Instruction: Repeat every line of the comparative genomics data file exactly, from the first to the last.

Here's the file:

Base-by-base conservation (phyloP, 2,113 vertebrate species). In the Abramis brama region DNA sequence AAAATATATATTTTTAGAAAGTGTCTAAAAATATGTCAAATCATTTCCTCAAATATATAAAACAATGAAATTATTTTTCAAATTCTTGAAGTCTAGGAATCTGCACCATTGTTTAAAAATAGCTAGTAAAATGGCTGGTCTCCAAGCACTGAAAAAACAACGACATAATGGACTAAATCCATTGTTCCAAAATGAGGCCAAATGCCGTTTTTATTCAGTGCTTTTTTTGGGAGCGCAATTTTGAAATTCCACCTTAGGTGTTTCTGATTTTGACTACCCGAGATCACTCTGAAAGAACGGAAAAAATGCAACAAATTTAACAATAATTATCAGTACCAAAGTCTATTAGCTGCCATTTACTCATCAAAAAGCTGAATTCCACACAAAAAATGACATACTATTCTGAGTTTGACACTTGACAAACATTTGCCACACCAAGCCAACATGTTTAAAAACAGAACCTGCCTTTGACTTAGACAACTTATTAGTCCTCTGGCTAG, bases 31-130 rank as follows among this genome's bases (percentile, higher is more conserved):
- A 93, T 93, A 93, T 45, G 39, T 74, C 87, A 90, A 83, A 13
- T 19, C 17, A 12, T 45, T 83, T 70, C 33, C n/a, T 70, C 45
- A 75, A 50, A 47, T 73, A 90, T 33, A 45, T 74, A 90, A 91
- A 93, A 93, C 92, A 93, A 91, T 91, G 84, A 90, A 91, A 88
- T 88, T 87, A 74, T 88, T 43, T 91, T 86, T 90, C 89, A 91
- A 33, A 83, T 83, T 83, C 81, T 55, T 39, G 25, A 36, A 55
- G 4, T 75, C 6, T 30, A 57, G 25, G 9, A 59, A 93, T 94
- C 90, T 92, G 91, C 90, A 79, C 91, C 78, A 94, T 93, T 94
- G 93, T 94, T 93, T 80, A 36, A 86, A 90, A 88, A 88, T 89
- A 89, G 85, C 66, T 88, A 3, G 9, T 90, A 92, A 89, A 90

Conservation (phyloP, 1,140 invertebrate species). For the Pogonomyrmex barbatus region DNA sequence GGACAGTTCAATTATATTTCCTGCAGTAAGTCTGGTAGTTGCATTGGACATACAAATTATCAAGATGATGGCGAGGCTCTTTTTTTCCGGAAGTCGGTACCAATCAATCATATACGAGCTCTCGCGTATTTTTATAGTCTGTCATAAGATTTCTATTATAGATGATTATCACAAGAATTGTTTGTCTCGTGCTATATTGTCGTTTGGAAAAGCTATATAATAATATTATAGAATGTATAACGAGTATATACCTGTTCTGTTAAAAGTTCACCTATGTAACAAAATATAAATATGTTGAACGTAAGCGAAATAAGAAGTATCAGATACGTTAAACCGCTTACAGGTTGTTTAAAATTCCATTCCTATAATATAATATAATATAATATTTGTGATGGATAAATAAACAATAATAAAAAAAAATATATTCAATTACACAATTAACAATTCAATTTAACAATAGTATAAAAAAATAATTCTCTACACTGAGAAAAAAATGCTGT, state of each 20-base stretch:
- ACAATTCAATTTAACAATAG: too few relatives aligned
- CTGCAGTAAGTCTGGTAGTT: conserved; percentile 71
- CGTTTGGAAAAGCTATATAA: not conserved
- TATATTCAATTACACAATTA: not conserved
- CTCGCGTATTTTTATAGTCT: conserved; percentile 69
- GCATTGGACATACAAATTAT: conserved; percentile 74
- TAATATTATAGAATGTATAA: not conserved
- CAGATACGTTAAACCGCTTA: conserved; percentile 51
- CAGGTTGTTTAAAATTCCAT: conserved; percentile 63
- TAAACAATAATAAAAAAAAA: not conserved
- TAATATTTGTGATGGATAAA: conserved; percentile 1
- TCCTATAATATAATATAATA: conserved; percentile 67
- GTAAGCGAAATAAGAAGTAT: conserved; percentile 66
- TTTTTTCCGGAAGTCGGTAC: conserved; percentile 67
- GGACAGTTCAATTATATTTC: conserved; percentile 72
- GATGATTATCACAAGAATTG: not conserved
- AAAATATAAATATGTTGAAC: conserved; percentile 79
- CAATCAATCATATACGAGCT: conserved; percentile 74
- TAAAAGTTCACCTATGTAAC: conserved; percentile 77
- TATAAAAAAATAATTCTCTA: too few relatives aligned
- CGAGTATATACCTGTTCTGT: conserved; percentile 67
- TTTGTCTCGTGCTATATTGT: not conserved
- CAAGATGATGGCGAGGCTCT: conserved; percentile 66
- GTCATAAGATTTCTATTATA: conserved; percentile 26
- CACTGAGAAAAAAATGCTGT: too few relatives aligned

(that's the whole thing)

Base-by-base conservation (phyloP, 2,113 vertebrate species). In the Abramis brama region DNA sequence AAAATATATATTTTTAGAAAGTGTCTAAAAATATGTCAAATCATTTCCTCAAATATATAAAACAATGAAATTATTTTTCAAATTCTTGAAGTCTAGGAATCTGCACCATTGTTTAAAAATAGCTAGTAAAATGGCTGGTCTCCAAGCACTGAAAAAACAACGACATAATGGACTAAATCCATTGTTCCAAAATGAGGCCAAATGCCGTTTTTATTCAGTGCTTTTTTTGGGAGCGCAATTTTGAAATTCCACCTTAGGTGTTTCTGATTTTGACTACCCGAGATCACTCTGAAAGAACGGAAAAAATGCAACAAATTTAACAATAATTATCAGTACCAAAGTCTATTAGCTGCCATTTACTCATCAAAAAGCTGAATTCCACACAAAAAATGACATACTATTCTGAGTTTGACACTTGACAAACATTTGCCACACCAAGCCAACATGTTTAAAAACAGAACCTGCCTTTGACTTAGACAACTTATTAGTCCTCTGGCTAG, bases 31-130 rank as follows among this genome's bases (percentile, higher is more conserved):
- A 93, T 93, A 93, T 45, G 39, T 74, C 87, A 90, A 83, A 13
- T 19, C 17, A 12, T 45, T 83, T 70, C 33, C n/a, T 70, C 45
- A 75, A 50, A 47, T 73, A 90, T 33, A 45, T 74, A 90, A 91
- A 93, A 93, C 92, A 93, A 91, T 91, G 84, A 90, A 91, A 88
- T 88, T 87, A 74, T 88, T 43, T 91, T 86, T 90, C 89, A 91
- A 33, A 83, T 83, T 83, C 81, T 55, T 39, G 25, A 36, A 55
- G 4, T 75, C 6, T 30, A 57, G 25, G 9, A 59, A 93, T 94
- C 90, T 92, G 91, C 90, A 79, C 91, C 78, A 94, T 93, T 94
- G 93, T 94, T 93, T 80, A 36, A 86, A 90, A 88, A 88, T 89
- A 89, G 85, C 66, T 88, A 3, G 9, T 90, A 92, A 89, A 90

Conservation (phyloP, 1,140 invertebrate species). For the Pogonomyrmex barbatus region DNA sequence GGACAGTTCAATTATATTTCCTGCAGTAAGTCTGGTAGTTGCATTGGACATACAAATTATCAAGATGATGGCGAGGCTCTTTTTTTCCGGAAGTCGGTACCAATCAATCATATACGAGCTCTCGCGTATTTTTATAGTCTGTCATAAGATTTCTATTATAGATGATTATCACAAGAATTGTTTGTCTCGTGCTATATTGTCGTTTGGAAAAGCTATATAATAATATTATAGAATGTATAACGAGTATATACCTGTTCTGTTAAAAGTTCACCTATGTAACAAAATATAAATATGTTGAACGTAAGCGAAATAAGAAGTATCAGATACGTTAAACCGCTTACAGGTTGTTTAAAATTCCATTCCTATAATATAATATAATATAATATTTGTGATGGATAAATAAACAATAATAAAAAAAAATATATTCAATTACACAATTAACAATTCAATTTAACAATAGTATAAAAAAATAATTCTCTACACTGAGAAAAAAATGCTGT, state of each 20-base stretch:
- ACAATTCAATTTAACAATAG: too few relatives aligned
- CTGCAGTAAGTCTGGTAGTT: conserved; percentile 71
- CGTTTGGAAAAGCTATATAA: not conserved
- TATATTCAATTACACAATTA: not conserved
- CTCGCGTATTTTTATAGTCT: conserved; percentile 69
- GCATTGGACATACAAATTAT: conserved; percentile 74
- TAATATTATAGAATGTATAA: not conserved
- CAGATACGTTAAACCGCTTA: conserved; percentile 51
- CAGGTTGTTTAAAATTCCAT: conserved; percentile 63
- TAAACAATAATAAAAAAAAA: not conserved
- TAATATTTGTGATGGATAAA: conserved; percentile 1
- TCCTATAATATAATATAATA: conserved; percentile 67
- GTAAGCGAAATAAGAAGTAT: conserved; percentile 66
- TTTTTTCCGGAAGTCGGTAC: conserved; percentile 67
- GGACAGTTCAATTATATTTC: conserved; percentile 72
- GATGATTATCACAAGAATTG: not conserved
- AAAATATAAATATGTTGAAC: conserved; percentile 79
- CAATCAATCATATACGAGCT: conserved; percentile 74
- TAAAAGTTCACCTATGTAAC: conserved; percentile 77
- TATAAAAAAATAATTCTCTA: too few relatives aligned
- CGAGTATATACCTGTTCTGT: conserved; percentile 67
- TTTGTCTCGTGCTATATTGT: not conserved
- CAAGATGATGGCGAGGCTCT: conserved; percentile 66
- GTCATAAGATTTCTATTATA: conserved; percentile 26
- CACTGAGAAAAAAATGCTGT: too few relatives aligned